Bruce Campbell, York University, Canada and Jennifer Quaid, L’Université d’Ottawa/University of Ottawa
The ongoing environmental tragedy in Ohio caused by the derailment of a Norfolk Southern train carrying hazardous materials — which sent toxic chemicals into the air and local waterways — will take a long time to clean up. And if a similar rail tragedy in Canada is an example, it could take even longer for residents to get answers about the cause and true damage of the accident.
Almost a decade has passed since a runaway train hauling 72 tank cars laden with highly volatile Bakken shale oil derailed and exploded in Lac-Mégantic — a small Québec town near the border with Maine — killing 47 people, orphaning 26 children, spilling six million litres of toxic material and destroying the town centre.
The accident on July 6, 2013, was the worst industrial disaster on Canadian soil in over a century. A decade later, it has left the community with a legacy of economic, health and environmental effects.
A rail bypass project, originally conceived as means of healing, has prolonged the trauma that has plagued the Lac-Mégantic community since that catastrophic night.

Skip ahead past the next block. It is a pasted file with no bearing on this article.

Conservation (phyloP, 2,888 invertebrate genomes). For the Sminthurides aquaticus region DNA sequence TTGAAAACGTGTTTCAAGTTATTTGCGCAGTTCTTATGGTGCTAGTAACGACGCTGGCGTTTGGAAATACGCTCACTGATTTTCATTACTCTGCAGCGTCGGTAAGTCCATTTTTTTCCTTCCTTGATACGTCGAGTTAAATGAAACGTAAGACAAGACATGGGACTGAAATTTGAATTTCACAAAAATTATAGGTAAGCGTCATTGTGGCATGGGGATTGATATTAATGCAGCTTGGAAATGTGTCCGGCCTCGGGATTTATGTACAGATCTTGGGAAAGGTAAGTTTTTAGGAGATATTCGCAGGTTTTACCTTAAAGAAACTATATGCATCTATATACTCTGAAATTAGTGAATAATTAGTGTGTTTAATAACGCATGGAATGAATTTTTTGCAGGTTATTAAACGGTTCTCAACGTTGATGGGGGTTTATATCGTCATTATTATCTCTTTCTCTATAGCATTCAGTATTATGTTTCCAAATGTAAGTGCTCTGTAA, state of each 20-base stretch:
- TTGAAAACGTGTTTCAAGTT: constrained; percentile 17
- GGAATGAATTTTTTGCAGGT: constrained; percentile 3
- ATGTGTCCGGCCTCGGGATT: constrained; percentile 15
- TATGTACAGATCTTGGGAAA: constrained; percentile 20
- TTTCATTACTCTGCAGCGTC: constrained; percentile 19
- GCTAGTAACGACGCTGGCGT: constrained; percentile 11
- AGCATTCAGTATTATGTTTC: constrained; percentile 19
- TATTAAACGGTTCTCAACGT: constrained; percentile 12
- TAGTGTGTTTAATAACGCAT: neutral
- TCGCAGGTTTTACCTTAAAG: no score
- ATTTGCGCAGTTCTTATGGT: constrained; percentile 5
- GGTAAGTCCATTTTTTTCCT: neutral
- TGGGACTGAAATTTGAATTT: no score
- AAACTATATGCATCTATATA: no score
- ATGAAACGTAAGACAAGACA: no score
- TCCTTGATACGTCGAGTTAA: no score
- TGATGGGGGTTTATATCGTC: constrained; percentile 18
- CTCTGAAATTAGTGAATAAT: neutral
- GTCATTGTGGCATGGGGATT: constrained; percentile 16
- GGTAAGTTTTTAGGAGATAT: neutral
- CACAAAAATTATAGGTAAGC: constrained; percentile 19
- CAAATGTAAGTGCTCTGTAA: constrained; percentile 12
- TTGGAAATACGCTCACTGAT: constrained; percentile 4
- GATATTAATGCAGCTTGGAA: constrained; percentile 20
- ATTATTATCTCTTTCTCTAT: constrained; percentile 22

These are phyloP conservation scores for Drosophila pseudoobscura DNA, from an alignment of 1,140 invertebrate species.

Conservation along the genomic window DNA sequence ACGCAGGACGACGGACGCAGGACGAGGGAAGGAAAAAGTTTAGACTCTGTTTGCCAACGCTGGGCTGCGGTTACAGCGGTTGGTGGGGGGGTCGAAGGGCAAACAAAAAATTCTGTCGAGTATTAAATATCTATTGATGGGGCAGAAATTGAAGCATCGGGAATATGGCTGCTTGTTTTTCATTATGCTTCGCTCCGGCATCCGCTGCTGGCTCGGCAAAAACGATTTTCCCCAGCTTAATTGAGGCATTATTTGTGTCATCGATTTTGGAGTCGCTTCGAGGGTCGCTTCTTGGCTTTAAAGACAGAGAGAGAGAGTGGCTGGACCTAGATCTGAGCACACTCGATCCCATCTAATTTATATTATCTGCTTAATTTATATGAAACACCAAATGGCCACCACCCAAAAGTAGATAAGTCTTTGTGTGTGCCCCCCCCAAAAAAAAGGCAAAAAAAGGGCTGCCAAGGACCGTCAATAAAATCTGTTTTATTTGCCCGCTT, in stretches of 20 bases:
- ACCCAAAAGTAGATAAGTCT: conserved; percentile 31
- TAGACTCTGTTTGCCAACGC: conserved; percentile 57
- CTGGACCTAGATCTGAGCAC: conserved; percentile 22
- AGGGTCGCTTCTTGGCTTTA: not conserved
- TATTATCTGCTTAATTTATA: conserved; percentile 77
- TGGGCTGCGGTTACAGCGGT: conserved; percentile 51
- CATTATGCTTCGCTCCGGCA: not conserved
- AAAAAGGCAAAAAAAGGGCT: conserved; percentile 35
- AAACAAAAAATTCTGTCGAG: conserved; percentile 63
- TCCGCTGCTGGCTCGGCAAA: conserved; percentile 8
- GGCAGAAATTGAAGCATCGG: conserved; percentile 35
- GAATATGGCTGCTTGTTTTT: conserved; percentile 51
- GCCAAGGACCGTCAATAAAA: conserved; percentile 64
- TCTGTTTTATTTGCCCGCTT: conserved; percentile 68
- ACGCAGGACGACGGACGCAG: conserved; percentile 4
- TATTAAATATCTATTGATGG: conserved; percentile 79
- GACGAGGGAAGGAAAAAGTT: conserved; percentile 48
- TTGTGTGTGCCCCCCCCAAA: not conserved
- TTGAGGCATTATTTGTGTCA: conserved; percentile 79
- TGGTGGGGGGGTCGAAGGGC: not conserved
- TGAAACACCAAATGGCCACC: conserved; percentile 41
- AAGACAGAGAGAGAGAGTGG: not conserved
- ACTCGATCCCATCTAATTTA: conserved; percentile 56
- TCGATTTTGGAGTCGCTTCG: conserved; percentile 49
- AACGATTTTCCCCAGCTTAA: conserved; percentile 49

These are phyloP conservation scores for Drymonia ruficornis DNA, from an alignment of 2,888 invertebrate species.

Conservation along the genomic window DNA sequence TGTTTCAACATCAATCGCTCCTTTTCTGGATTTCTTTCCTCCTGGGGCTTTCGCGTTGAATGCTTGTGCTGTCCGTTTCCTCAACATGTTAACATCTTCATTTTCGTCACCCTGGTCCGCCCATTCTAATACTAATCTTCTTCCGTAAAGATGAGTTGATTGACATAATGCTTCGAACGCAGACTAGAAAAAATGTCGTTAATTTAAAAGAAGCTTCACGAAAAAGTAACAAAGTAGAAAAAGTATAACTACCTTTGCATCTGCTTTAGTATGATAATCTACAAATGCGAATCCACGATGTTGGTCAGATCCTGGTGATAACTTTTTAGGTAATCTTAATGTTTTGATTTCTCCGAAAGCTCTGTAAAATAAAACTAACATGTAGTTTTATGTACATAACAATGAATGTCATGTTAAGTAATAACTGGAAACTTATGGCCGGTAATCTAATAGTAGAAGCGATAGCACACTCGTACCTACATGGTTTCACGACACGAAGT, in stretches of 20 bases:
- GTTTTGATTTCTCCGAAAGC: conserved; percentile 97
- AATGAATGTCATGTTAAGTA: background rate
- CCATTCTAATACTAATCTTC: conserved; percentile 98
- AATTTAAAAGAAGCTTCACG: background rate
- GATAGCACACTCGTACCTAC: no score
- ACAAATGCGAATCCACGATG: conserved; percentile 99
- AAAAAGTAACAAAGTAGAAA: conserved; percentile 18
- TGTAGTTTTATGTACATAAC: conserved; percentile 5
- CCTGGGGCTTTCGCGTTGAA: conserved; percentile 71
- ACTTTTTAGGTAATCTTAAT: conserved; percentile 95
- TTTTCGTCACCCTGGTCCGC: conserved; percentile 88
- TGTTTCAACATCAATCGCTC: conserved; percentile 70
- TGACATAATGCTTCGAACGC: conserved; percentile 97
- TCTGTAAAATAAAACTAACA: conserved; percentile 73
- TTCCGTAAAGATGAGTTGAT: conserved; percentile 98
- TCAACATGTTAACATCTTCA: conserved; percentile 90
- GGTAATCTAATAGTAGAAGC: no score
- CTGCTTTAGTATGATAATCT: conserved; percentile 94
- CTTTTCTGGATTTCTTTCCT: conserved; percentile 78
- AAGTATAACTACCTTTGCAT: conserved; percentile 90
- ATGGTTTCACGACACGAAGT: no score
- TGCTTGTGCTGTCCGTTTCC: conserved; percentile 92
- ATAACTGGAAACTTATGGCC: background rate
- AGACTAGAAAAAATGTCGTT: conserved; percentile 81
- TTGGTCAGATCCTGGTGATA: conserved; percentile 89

Construction of the bypass still has not begun. The route preferred by Canadian Pacific Railway Ltd., which will own the bypass upon completion, and supported by the federal government, has created deep divisions within the surrounding towns.
Citizens of the neighbouring town of Frontenac recently voted overwhelmingly against the proposed route. Voters expressed concern about potential negative environmental and property damage not properly addressed by Transport Canada.
The dispute over the bypass is just one of the ongoing issues for the citizens of Lac-Mégantic. Their latest quest for justice through the courts came to a disheartening end on Dec. 14, 2022.
Justice Martin Bureau of the Superior Court of Québec found that Canadian Pacific Railway could not be held liable for damages suffered by the victims of the Lac-Mégantic disaster. The plaintiffs have appealed the decision.
Raises questions about accountability
This case raises serious questions about who should be accountable for complex events that result in catastrophic harm. It’s also a reminder that private litigation is an imperfect means of understanding how disasters happen and what should be done to better protect public interest in the future. Only a public inquiry can do that.
Continua a leggere “Rail accidents: Public safety and accountability suffer because of deregulation”